Perhaps most alarming, as of 2010, Black men were more than six times as likely as White men to be incarcerated (Drake, 2013). It is clear that mass incarceration of Black men is a complex issue, of which a full discussion is beyond the scope of this article. Nevertheless, the relationship between incarceration and work is significant, as Wilson (2008) noted that Black men's high level of incarceration relates to their high rates of joblessness. Difficulty in the labor market, such as not securing employment, may in turn lead to criminal activities in order to make money, and such activities often result in incarceration (Wilson, 2008). In addition, incarceration would significantly interrupt the career process and may be a significant barrier to career success, as employers may be hesitant to hire someone with a criminal record. In fact, more and more employers are using criminal background checks to determine who may be suitable employees (Pager, 2008). The widespread incarceration of Black men may also strengthen the public's perception that criminal behavior and being a Black male are correlated (Pager, 2008). With this perception extending to Black men in general, even those without a criminal record may be viewed negatively bv potential employers.

Wilson (2008) argued that in addition to turning to criminal activity, Black men may experience a sense of discouragement and futility because of their struggles in attaining employment. Moreover, Cohen (2003) articulated a model of career decision making based on existential theory and argued that career choice is a major life decision that leads to existential angst. The ideas of both Wilson and Cohen support the notion that work can provide a sense of identity, direction, and meaning for people (Leong, Hartung, & Pearce, 2014). According to Dik, Duffy, and Eldrige (2009), "work may be one of the most important domains in life from which to extract meaning, given the sheer amount of time that most adults spend working" (p. 628). As further evidence of the importance of work, a meta-analysis across 26 countries conducted by Paul and Moser (2009) found a significant difference between employed and unemployed individuals on several mental health indicators, including subjective well-being and self-esteem. They even found evidence for a causal relationship between lack of work and distress. This finding is consistent with the long-held notion that work is a central domain in people's lives. It is interesting to consider that although many individuals complain about having to work, the absence of work is linked to substantial mental health issues (Paul & Moser, 2009). Traditional gender roles dictating that men should work and be the primary income earner (Corrigall & Konrad, 2007) could add to the pressure that Black men feel if they are not working.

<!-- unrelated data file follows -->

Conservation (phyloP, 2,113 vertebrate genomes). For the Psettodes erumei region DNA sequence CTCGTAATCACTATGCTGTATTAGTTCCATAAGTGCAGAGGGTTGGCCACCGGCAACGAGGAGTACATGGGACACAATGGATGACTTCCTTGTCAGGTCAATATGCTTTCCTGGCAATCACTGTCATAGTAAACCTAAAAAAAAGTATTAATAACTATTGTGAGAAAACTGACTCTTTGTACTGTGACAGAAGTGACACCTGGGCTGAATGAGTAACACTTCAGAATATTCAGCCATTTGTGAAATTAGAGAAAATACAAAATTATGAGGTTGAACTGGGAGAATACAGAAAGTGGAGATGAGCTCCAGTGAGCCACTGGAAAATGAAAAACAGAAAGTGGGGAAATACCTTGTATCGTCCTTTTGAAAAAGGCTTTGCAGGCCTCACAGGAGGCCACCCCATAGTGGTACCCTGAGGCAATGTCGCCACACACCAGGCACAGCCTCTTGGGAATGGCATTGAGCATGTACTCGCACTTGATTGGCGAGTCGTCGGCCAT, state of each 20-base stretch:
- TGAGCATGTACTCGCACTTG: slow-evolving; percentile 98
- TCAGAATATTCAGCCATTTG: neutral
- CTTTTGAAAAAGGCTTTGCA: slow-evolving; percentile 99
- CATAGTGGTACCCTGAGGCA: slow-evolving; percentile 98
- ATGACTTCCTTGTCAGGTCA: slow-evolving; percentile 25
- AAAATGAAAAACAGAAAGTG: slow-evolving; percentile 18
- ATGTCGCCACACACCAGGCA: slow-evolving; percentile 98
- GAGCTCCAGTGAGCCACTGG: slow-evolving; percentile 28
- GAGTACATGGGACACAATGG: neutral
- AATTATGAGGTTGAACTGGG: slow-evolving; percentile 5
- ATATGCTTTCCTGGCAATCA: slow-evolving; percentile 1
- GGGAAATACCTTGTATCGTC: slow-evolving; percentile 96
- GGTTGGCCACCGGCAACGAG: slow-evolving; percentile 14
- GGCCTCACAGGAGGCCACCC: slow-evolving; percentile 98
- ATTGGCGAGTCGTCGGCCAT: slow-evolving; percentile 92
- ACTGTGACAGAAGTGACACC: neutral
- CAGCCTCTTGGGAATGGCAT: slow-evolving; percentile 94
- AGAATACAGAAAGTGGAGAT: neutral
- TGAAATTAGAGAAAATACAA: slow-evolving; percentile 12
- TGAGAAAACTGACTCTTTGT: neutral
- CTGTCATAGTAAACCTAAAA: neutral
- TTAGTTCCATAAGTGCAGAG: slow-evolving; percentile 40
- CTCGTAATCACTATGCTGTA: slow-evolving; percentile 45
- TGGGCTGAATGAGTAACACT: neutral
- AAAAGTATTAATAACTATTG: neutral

Existential Concerns for Black Men

Without work, then, people may experience difficulty at an existential level in the search for meaning and purpose. May and Yalom (2005) discussed the importance of meaning as essential to human life and values formation. Values, of course, are often assessed in relation to person-occupation fit (Niles & Harris-Bowlsbey, 2002). For Black men, work may not be the only source of existential struggles. Other life experiences that negatively affect their psychological well-being may contribute to their experiencing a lack of meaning. For example, in discussing the overall dehumanization of Black men, P. D. Johnson (2006) noted, "There is no question that racism and other forms of oppression have exacted a tremendous price for some African American men as they strive to realize their human potential" (p. 190). Similarly, Smith (2004, 2008a, 2008b) has written about the stress of racism that Black men and other ethnic minorities experience and that over time can result in racial battle fatigue. Racial battle fatigue manifests in psychological, physiological, and behavioral symptoms. According to Smith, Hung, and Franklin (2011), racial battle fatigue causes a shifting of one's resources from positive aspects of life to deal with chronic racism. Smith et al. highlighted that this shifting of resources occurs while one pursues a college education to increase one's career preparedness.

In the book, Motiva ting Black Males to Achieve in School and Life, Kafele (2009) discussed three crises--community, family, and self--that may affect Black men and lead to difficulty in school. According to Kafele, the community crisis (e.g., adults in the neighborhood not holding others' children accountable for bad behavior) and family crisis (e.g., lack of male role models) of Blacks lead to self-crisis, which may be manifested by lack of self-respect, self-discipline, and self-actualization. These crises may lead to difficulty beyond the school setting to life in general. The self-crisis is consistent with someone struggling to find direction and meaning. Individuals struggling existentially may experience difficulty in certain facets of the career decision-making process. For example, Borgen and Maglio (2007) found that discouragement, anxiety about how to proceed, depression, and suicidal thoughts were some of the negative factors affecting clients who were trying to implement action plans they worked on in career and employment counseling. It seems reasonable to suggest that these...

To continue reading

FREE SIGN UP